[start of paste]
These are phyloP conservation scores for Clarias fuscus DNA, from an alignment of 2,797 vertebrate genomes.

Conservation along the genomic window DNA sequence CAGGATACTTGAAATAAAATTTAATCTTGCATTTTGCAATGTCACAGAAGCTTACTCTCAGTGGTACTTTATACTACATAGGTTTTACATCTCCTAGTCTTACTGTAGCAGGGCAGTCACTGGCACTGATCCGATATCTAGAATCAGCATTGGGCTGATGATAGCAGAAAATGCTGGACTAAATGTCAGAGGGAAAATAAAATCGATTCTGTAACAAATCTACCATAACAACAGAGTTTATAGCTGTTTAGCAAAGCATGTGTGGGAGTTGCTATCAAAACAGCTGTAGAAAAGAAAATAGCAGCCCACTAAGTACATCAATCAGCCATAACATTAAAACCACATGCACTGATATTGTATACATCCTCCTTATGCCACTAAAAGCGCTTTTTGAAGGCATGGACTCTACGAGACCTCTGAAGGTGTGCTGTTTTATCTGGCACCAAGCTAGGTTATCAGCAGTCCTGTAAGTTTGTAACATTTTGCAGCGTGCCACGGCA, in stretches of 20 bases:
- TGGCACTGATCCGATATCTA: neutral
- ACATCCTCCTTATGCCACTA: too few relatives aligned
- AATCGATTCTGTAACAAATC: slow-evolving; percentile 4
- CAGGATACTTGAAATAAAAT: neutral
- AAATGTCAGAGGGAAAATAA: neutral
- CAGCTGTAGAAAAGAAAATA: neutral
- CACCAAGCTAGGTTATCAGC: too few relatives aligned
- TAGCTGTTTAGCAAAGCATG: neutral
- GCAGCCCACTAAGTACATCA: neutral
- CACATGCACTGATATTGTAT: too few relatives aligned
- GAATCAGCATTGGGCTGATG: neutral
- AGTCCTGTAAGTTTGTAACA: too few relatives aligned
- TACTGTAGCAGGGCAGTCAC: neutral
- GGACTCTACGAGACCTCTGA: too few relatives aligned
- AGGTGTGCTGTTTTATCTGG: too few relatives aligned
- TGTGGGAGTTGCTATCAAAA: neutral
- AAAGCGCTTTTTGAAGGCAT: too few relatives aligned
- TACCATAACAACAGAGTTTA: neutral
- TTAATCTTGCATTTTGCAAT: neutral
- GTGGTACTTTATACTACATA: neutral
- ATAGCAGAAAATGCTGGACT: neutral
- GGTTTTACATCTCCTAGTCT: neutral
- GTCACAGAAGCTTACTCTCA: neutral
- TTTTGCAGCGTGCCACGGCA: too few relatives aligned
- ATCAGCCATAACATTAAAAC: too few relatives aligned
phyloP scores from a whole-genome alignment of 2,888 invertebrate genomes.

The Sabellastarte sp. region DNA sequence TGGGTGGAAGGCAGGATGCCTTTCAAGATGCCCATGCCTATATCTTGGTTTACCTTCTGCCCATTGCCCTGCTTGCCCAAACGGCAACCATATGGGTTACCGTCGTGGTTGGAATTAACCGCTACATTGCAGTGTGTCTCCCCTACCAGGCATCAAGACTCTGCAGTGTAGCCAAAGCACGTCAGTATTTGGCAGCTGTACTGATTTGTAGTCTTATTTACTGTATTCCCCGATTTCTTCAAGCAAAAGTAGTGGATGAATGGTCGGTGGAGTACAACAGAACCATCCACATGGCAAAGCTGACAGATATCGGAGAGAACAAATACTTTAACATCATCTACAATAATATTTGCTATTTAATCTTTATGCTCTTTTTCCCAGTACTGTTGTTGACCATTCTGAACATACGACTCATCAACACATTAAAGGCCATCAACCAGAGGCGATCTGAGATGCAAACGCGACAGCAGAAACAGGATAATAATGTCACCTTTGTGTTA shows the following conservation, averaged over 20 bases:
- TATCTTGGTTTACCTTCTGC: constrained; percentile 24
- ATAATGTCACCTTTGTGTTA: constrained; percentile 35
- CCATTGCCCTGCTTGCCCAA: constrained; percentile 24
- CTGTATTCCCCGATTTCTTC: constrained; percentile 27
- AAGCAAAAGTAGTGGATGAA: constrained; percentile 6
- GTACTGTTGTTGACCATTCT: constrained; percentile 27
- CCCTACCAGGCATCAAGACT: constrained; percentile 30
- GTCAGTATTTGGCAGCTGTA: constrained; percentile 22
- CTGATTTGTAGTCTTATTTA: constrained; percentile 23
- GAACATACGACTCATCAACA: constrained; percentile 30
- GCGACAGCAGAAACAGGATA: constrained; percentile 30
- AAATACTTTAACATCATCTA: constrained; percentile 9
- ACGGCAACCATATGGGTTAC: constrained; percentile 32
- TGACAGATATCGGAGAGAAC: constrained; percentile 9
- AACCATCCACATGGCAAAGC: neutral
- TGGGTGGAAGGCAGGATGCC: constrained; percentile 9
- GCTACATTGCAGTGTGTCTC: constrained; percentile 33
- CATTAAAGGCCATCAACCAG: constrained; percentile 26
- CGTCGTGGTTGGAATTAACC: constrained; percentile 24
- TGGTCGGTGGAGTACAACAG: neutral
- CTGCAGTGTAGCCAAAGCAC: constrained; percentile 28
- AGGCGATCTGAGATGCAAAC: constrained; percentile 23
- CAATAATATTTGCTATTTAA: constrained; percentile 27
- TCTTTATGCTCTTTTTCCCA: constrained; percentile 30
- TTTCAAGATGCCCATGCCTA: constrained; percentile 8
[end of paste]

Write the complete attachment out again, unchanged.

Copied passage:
These are phyloP conservation scores for Clarias fuscus DNA, from an alignment of 2,797 vertebrate genomes.

Conservation along the genomic window DNA sequence CAGGATACTTGAAATAAAATTTAATCTTGCATTTTGCAATGTCACAGAAGCTTACTCTCAGTGGTACTTTATACTACATAGGTTTTACATCTCCTAGTCTTACTGTAGCAGGGCAGTCACTGGCACTGATCCGATATCTAGAATCAGCATTGGGCTGATGATAGCAGAAAATGCTGGACTAAATGTCAGAGGGAAAATAAAATCGATTCTGTAACAAATCTACCATAACAACAGAGTTTATAGCTGTTTAGCAAAGCATGTGTGGGAGTTGCTATCAAAACAGCTGTAGAAAAGAAAATAGCAGCCCACTAAGTACATCAATCAGCCATAACATTAAAACCACATGCACTGATATTGTATACATCCTCCTTATGCCACTAAAAGCGCTTTTTGAAGGCATGGACTCTACGAGACCTCTGAAGGTGTGCTGTTTTATCTGGCACCAAGCTAGGTTATCAGCAGTCCTGTAAGTTTGTAACATTTTGCAGCGTGCCACGGCA, in stretches of 20 bases:
- TGGCACTGATCCGATATCTA: neutral
- ACATCCTCCTTATGCCACTA: too few relatives aligned
- AATCGATTCTGTAACAAATC: slow-evolving; percentile 4
- CAGGATACTTGAAATAAAAT: neutral
- AAATGTCAGAGGGAAAATAA: neutral
- CAGCTGTAGAAAAGAAAATA: neutral
- CACCAAGCTAGGTTATCAGC: too few relatives aligned
- TAGCTGTTTAGCAAAGCATG: neutral
- GCAGCCCACTAAGTACATCA: neutral
- CACATGCACTGATATTGTAT: too few relatives aligned
- GAATCAGCATTGGGCTGATG: neutral
- AGTCCTGTAAGTTTGTAACA: too few relatives aligned
- TACTGTAGCAGGGCAGTCAC: neutral
- GGACTCTACGAGACCTCTGA: too few relatives aligned
- AGGTGTGCTGTTTTATCTGG: too few relatives aligned
- TGTGGGAGTTGCTATCAAAA: neutral
- AAAGCGCTTTTTGAAGGCAT: too few relatives aligned
- TACCATAACAACAGAGTTTA: neutral
- TTAATCTTGCATTTTGCAAT: neutral
- GTGGTACTTTATACTACATA: neutral
- ATAGCAGAAAATGCTGGACT: neutral
- GGTTTTACATCTCCTAGTCT: neutral
- GTCACAGAAGCTTACTCTCA: neutral
- TTTTGCAGCGTGCCACGGCA: too few relatives aligned
- ATCAGCCATAACATTAAAAC: too few relatives aligned
phyloP scores from a whole-genome alignment of 2,888 invertebrate genomes.

The Sabellastarte sp. region DNA sequence TGGGTGGAAGGCAGGATGCCTTTCAAGATGCCCATGCCTATATCTTGGTTTACCTTCTGCCCATTGCCCTGCTTGCCCAAACGGCAACCATATGGGTTACCGTCGTGGTTGGAATTAACCGCTACATTGCAGTGTGTCTCCCCTACCAGGCATCAAGACTCTGCAGTGTAGCCAAAGCACGTCAGTATTTGGCAGCTGTACTGATTTGTAGTCTTATTTACTGTATTCCCCGATTTCTTCAAGCAAAAGTAGTGGATGAATGGTCGGTGGAGTACAACAGAACCATCCACATGGCAAAGCTGACAGATATCGGAGAGAACAAATACTTTAACATCATCTACAATAATATTTGCTATTTAATCTTTATGCTCTTTTTCCCAGTACTGTTGTTGACCATTCTGAACATACGACTCATCAACACATTAAAGGCCATCAACCAGAGGCGATCTGAGATGCAAACGCGACAGCAGAAACAGGATAATAATGTCACCTTTGTGTTA shows the following conservation, averaged over 20 bases:
- TATCTTGGTTTACCTTCTGC: constrained; percentile 24
- ATAATGTCACCTTTGTGTTA: constrained; percentile 35
- CCATTGCCCTGCTTGCCCAA: constrained; percentile 24
- CTGTATTCCCCGATTTCTTC: constrained; percentile 27
- AAGCAAAAGTAGTGGATGAA: constrained; percentile 6
- GTACTGTTGTTGACCATTCT: constrained; percentile 27
- CCCTACCAGGCATCAAGACT: constrained; percentile 30
- GTCAGTATTTGGCAGCTGTA: constrained; percentile 22
- CTGATTTGTAGTCTTATTTA: constrained; percentile 23
- GAACATACGACTCATCAACA: constrained; percentile 30
- GCGACAGCAGAAACAGGATA: constrained; percentile 30
- AAATACTTTAACATCATCTA: constrained; percentile 9
- ACGGCAACCATATGGGTTAC: constrained; percentile 32
- TGACAGATATCGGAGAGAAC: constrained; percentile 9
- AACCATCCACATGGCAAAGC: neutral
- TGGGTGGAAGGCAGGATGCC: constrained; percentile 9
- GCTACATTGCAGTGTGTCTC: constrained; percentile 33
- CATTAAAGGCCATCAACCAG: constrained; percentile 26
- CGTCGTGGTTGGAATTAACC: constrained; percentile 24
- TGGTCGGTGGAGTACAACAG: neutral
- CTGCAGTGTAGCCAAAGCAC: constrained; percentile 28
- AGGCGATCTGAGATGCAAAC: constrained; percentile 23
- CAATAATATTTGCTATTTAA: constrained; percentile 27
- TCTTTATGCTCTTTTTCCCA: constrained; percentile 30
- TTTCAAGATGCCCATGCCTA: constrained; percentile 8